TD Canadian Children’s Book Week 2014 took place from May 4 to May 10. Here are some reflections from my whirlwind tour in Alberta.
Inside state-of-the-art classrooms and spacious libraries, students listened attentively and volunteered eagerly. “If you weren’t a writer, what would you be?” they asked. Young children peered up at me with delightful grins when I kicked my legs high to the beat of my lollypop drum. Students grasped concepts readily and impressed me with their insightful comments.
My five-day, 17-talk tour began in Airdrie, a fast-growing suburb of Calgary. Next, I flew to Edmonton and drove southwest, where I visited schools in Thorsby and Calmar. Then, after a day of talks in Hinton, I was treated to a spectacular, snow-capped mountain tour—complete with sightings of deer—before venturing back to Edmonton. The University of Alberta hosted an interview and two talks. I finished my tour that afternoon at a nearby school. It was exhausting, but thrilling, and immensely satisfying. I’m very grateful.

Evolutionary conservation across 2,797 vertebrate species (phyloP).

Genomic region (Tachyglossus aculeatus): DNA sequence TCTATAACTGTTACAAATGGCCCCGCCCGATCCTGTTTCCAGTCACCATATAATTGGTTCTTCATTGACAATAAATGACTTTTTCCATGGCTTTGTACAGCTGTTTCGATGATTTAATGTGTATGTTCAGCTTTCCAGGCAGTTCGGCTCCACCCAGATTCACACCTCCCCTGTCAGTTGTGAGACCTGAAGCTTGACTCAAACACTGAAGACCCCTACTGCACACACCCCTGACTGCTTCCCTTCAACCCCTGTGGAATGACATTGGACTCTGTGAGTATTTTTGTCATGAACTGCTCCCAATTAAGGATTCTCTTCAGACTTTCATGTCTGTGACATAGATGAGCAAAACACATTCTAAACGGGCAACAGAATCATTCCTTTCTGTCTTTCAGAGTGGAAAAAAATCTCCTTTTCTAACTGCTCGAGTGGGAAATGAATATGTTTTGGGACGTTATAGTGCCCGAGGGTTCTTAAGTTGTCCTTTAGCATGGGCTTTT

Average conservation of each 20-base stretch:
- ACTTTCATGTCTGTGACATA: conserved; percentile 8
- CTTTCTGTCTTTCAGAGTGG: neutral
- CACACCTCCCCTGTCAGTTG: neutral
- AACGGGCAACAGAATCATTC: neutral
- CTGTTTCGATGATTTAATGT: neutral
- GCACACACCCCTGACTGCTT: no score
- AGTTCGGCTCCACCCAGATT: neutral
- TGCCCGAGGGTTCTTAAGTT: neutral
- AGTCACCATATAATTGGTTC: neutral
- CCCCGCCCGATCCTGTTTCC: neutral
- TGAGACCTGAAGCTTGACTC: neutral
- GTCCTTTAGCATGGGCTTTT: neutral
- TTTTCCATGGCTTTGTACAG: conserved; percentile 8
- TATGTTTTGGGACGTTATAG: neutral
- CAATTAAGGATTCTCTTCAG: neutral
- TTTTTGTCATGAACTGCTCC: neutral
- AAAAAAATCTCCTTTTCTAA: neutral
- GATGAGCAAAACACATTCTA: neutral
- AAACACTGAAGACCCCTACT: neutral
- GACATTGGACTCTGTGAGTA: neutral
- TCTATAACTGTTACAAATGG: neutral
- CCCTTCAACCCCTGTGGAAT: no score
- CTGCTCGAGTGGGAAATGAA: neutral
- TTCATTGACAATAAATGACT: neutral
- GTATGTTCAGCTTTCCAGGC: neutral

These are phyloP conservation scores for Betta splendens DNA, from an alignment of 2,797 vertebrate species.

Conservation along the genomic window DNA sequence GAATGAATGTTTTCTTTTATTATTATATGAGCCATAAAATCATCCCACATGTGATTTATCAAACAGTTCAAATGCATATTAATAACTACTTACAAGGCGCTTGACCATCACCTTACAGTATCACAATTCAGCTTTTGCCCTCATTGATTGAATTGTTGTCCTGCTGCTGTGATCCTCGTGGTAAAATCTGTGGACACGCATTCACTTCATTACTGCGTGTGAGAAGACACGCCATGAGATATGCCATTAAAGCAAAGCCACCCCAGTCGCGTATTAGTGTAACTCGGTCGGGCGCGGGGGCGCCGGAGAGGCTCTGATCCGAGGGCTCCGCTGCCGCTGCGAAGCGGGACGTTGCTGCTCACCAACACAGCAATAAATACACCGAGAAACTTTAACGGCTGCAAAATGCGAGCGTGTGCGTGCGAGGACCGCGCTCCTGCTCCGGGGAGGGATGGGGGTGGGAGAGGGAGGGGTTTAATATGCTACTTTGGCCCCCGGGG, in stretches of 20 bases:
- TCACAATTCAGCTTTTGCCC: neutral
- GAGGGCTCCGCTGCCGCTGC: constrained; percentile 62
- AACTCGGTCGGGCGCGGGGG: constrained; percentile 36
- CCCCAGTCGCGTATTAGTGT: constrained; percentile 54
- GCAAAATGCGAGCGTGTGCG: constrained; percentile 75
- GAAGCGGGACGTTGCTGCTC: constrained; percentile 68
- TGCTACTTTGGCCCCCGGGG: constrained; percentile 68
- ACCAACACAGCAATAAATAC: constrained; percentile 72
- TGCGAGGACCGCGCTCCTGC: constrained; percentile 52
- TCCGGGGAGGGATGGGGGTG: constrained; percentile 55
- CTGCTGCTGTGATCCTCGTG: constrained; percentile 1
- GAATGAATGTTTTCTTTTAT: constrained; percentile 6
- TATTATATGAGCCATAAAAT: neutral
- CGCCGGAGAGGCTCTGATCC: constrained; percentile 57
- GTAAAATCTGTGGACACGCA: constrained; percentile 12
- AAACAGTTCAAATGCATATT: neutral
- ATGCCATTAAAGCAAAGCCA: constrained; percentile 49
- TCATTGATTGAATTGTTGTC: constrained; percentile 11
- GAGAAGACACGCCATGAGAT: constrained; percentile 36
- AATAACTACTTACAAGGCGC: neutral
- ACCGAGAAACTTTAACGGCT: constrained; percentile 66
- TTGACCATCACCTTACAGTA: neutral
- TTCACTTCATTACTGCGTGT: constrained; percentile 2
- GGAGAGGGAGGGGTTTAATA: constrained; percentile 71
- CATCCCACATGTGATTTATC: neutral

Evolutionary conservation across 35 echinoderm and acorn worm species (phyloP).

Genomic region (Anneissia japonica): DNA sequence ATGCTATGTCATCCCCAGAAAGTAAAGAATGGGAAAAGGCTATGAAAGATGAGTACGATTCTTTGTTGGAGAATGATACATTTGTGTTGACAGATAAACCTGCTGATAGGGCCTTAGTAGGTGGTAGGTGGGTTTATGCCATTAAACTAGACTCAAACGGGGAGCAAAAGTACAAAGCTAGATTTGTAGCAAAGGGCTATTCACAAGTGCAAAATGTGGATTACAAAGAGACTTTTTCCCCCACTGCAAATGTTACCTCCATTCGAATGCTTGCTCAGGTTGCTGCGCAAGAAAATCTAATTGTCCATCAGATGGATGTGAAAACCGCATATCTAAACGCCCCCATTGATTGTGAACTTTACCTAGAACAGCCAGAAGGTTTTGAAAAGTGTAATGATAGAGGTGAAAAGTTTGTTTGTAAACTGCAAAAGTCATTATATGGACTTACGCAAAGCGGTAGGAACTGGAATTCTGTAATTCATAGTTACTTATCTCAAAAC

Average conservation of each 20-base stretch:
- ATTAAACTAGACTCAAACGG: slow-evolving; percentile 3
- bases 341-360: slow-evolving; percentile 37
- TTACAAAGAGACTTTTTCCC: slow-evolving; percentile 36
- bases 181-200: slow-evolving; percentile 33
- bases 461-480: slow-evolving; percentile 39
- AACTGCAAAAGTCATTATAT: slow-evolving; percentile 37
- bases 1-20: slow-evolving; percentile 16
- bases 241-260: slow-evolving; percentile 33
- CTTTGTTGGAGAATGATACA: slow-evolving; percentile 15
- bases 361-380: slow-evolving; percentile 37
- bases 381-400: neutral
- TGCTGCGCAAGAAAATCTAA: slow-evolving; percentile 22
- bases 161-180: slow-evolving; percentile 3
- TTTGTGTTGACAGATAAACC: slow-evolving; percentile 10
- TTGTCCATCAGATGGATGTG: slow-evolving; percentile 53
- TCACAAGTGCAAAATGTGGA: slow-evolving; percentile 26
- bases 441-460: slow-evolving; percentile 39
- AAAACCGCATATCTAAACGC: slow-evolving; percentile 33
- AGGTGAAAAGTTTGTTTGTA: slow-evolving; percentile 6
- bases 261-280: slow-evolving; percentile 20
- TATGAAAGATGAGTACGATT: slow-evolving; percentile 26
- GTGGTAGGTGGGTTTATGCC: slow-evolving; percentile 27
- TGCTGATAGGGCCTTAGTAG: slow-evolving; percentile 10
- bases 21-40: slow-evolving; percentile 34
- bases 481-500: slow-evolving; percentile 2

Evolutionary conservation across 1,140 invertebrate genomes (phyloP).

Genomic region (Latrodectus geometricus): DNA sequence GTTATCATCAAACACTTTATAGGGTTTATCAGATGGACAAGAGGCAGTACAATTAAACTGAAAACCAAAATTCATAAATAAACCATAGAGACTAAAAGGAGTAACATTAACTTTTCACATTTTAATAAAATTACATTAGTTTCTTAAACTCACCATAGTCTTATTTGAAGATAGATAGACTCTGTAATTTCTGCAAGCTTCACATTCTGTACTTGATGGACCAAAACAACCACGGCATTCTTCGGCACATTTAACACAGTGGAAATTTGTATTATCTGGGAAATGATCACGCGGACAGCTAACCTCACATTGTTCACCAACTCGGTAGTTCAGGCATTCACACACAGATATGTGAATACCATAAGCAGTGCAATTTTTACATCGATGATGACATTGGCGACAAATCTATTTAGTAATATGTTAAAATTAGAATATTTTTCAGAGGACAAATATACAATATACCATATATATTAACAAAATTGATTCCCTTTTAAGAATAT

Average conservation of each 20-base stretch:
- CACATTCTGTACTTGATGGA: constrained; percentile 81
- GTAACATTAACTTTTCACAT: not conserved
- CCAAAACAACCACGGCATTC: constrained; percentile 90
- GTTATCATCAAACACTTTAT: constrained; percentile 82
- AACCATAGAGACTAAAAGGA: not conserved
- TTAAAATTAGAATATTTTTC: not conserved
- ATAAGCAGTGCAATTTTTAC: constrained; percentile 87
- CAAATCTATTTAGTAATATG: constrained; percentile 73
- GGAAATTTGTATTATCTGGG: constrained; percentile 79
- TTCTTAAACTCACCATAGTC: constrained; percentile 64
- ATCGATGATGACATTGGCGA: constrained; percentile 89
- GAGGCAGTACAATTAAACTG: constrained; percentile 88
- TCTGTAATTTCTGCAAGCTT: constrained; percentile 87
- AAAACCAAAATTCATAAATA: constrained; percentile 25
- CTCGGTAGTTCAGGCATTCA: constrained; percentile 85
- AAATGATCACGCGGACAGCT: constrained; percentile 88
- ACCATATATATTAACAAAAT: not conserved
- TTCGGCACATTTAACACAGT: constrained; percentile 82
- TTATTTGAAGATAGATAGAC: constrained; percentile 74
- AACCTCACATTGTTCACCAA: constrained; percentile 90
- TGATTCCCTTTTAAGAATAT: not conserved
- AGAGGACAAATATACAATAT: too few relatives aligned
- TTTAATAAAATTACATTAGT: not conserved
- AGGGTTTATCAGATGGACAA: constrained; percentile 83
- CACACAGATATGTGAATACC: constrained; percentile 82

At a rural school, I’m told whispers of “the author’s here!” filled the hallway. Teachers dashed out of classrooms to grab cameras to capture students putting on costumes and thinking fast on their feet. During my research-focused talk, when I admitted to having a soft spot for handwritten letters, one girl said, “Ohh, I really love letters, too!” Afterwards, young children hugged me and older kids lined up to chat and ask more questions. Teachers and librarians bought lots of books.
Now back in Ontario, I have many fond, heartwarming memories, and I’m missing that majestic Alberta sky . . . .
I’m grateful to The Children’s Book Centre, TD, Canada Council, my tour coordinator Richard Chase, and all the enthusiastic readers and writers I met along the way.Read More »